Quite a short walk this at just over 3 miles and just over 320m of ascent. The tarn itself is situated halfway up Heron Pike, and provides a decent vantage point for views westward into Langdale. There are options to vary the onward route once you’ve got to the tarn. One day I intend to use this walk as a start to a walk over Heron Pike, Great Rigg and Fairfield.
What this walk means to me
On a wet day after a couple of heavy walking days, I decided to spend the morning in Grasmere, and see how things went. After a while, I started to feel bad about wasting a day, and looking at the map spotted the footpath curving up across the lower slopes of Heron Pike past Alcock Tarn. So I did it, and surprised by the view I got I lingered at the tarn for quite a while, not even moving when the rain started. I sat there and reflected on my trip in a place of relative calm that’s still quite handy for civilisation. The approaching storm drove me down, but later that day I bought both volumes of John and Ann Nuttalls “The Tarns of Lakeland”. So much had I enjoyed the tarn that I wanted more. Alcock Tarn remains one of my special places in the Lake District to this day.
From the centre of Grasmere (a) walk along the main B5287 road with Helm Crag to your left. The road joins the A591 Ambleside-Keswick road opposite the Swan Hotel (b). Walk down the lane at the side of the pub, bearing round to the left until you reach a public footpath on the right. Take this path (c) which takes you up onto the hillside climbing alongside a stream. At (d) another path splits off left to climb up across the flank of Stone Arthur, which is a good viewpoint to see the tarn from, but not part of this walk. Continue on the right of the stream climbing up next to the wood on your right.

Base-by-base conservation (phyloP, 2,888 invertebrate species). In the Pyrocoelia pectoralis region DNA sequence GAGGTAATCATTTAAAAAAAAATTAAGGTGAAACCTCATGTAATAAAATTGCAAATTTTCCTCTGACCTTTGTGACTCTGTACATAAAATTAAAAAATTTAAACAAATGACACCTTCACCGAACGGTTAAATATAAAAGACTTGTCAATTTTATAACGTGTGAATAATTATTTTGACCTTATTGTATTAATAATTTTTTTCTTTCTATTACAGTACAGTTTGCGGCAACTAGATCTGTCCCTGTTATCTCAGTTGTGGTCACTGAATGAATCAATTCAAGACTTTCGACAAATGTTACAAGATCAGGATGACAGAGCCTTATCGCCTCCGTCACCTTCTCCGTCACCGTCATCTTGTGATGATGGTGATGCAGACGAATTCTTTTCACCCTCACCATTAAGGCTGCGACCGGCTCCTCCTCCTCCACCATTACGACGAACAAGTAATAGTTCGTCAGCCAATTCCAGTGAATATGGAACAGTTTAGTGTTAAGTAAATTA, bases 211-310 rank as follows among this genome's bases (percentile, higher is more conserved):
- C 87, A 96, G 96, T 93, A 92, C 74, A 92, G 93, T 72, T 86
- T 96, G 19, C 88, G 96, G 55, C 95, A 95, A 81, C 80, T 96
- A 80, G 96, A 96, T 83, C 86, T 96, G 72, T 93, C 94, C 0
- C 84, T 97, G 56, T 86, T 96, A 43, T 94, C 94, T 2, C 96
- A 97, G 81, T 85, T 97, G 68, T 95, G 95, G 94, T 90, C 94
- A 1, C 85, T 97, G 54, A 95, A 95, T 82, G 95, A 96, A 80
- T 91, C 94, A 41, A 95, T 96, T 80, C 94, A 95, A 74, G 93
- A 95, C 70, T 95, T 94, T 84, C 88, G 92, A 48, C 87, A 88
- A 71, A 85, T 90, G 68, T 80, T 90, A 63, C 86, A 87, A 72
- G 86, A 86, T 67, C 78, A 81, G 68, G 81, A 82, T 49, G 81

At the top of the wood (e), branch off to the right and climb up to the tarn (f). Linger a while and take in the views, especially to the west. Then if you’re feeling energetic you want to complete the climb of Heron Pike (g), either directly from the tarn or by retracing your steps to where the path split at (e).
Assuming a return to Grasmere, there are three main routes down – back the way you came, or two options by continuing past the tarn and climbing down to the south (h). Follow the path down and eventually you will have a choice of taking a right (i) to join a permissive route through the woods back towards Michael’s Fold, or continuing on the main path towards White Moss Common and How Top (j). When I did this walk, my descent was accompanied by thunder and lightning and whilst I wanted to get down quickly, I also had to take care in places where it was slippery. Watch out, especially if it’s rained recently, as you descend through the tree cover.
Reaching the road, turn right and walk past (or stop if you want!) Wordsworth’s former home at Dove Cottage (k) to join and cross the A591, taking the B5287 back into Grasmere.